The Jordan High School auditorium was the site of a world premiere Saturday, Jan. 18 as a cast of students performed “The Tale of Medusa,” a play written and directed by JHS senior Kivi Weeks.
The Jordan High School drama club will entertain audiences with three stories in an evening this weekend. The Jordan One-Act Festival covers a wide variety of subjects and themes as students perform three short plays on Friday, Jan. 17 and Saturday, Jan. 18.
Jordan High School graduate Jack Hulet capped off his first semester of college last week with a trip to the Outback Bowl in Tampa, Florida on New Years Day.
If the Jordan School Board decides to take another crack at an operating levy and bonding referendum this fall or in the coming years, they’ll be aided by an in-depth community survey aimed to gauge voter priorities, interests and tax tolerances.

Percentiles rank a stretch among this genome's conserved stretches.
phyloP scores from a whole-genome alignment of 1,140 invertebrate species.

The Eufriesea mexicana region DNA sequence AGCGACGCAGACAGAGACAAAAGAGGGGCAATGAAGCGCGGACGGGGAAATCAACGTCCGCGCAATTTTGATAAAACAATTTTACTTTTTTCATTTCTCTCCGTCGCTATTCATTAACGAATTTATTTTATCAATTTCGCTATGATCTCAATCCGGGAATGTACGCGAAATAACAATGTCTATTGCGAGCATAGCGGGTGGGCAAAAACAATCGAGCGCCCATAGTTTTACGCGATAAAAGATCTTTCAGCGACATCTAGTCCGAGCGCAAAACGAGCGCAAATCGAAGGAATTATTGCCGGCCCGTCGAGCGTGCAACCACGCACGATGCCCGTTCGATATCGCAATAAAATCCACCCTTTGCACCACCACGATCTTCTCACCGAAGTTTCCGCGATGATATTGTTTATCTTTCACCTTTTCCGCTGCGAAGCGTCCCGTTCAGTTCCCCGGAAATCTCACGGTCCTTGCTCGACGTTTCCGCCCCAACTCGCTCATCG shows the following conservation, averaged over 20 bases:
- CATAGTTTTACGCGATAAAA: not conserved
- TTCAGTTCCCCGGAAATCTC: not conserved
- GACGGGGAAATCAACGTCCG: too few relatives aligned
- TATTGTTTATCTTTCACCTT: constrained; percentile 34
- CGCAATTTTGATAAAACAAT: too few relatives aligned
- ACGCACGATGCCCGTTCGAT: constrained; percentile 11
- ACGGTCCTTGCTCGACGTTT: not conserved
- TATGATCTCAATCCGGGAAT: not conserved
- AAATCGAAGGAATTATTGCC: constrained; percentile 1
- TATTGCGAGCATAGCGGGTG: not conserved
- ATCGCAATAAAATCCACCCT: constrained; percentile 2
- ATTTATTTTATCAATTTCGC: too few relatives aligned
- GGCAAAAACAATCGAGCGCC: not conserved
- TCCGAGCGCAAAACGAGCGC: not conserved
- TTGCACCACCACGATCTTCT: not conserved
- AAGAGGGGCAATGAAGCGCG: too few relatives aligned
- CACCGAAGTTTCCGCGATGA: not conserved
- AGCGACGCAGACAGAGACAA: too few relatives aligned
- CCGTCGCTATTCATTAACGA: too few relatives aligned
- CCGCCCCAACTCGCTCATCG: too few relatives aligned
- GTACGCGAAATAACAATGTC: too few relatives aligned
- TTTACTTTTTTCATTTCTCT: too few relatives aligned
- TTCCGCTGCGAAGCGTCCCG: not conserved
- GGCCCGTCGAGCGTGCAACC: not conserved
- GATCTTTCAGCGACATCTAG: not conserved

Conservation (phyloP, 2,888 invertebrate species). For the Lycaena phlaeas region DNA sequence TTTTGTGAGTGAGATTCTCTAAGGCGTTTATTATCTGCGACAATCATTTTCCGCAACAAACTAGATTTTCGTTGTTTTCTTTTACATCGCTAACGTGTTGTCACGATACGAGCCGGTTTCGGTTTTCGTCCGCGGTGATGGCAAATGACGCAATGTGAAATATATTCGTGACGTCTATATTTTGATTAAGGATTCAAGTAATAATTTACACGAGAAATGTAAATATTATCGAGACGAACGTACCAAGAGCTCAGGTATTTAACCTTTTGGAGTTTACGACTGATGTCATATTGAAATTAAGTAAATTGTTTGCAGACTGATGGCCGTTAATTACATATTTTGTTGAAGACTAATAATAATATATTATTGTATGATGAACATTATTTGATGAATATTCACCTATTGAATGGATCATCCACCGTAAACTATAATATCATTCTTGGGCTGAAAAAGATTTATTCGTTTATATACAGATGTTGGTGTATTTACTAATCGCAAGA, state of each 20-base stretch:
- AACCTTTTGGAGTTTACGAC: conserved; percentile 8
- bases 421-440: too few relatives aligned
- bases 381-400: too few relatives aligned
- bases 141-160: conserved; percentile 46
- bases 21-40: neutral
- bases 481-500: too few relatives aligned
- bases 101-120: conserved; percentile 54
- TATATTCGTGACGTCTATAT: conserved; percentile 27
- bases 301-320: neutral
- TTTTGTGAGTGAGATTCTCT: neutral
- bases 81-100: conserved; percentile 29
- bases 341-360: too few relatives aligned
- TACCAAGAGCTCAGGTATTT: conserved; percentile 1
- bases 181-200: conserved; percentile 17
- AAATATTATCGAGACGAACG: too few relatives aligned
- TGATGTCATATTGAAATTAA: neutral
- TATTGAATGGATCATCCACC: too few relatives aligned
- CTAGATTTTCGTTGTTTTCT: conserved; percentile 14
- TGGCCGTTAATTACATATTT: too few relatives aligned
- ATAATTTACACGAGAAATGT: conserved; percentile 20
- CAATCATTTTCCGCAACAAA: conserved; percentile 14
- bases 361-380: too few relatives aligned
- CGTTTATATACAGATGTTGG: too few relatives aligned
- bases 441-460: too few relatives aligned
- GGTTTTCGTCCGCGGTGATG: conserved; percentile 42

Jordan parents, residents, staff and fellow students were treated to five days of holiday music this month from the district’s student band and choir ensembles.
If the Jordan School Board decides to take another crack at an operating levy and bonding referendum, it may enlist the expertise of a research firm to gather valuable input from voters regarding their priorities and tolerances.
The Jordaness and Jordan Lions announced local winners of the International Lions WriteOff and Peace Poster Contests this month, doling out $400 in prizes to Jordan Public Schools students.
Since the beginning of the school year, a cast of Jordan High School students has been treading the boards in the school’s auditorium, getting a grasp on Shakespeare’s poetic prose for their production of “Much Ado about Nothing,” which premiers this evening.
In observance of Veterans Day, students from Jordan Public Schools and members of the community gathered in the Jordan High School gym to share the memories of those who’ve served in the United States armed forces and honor their service.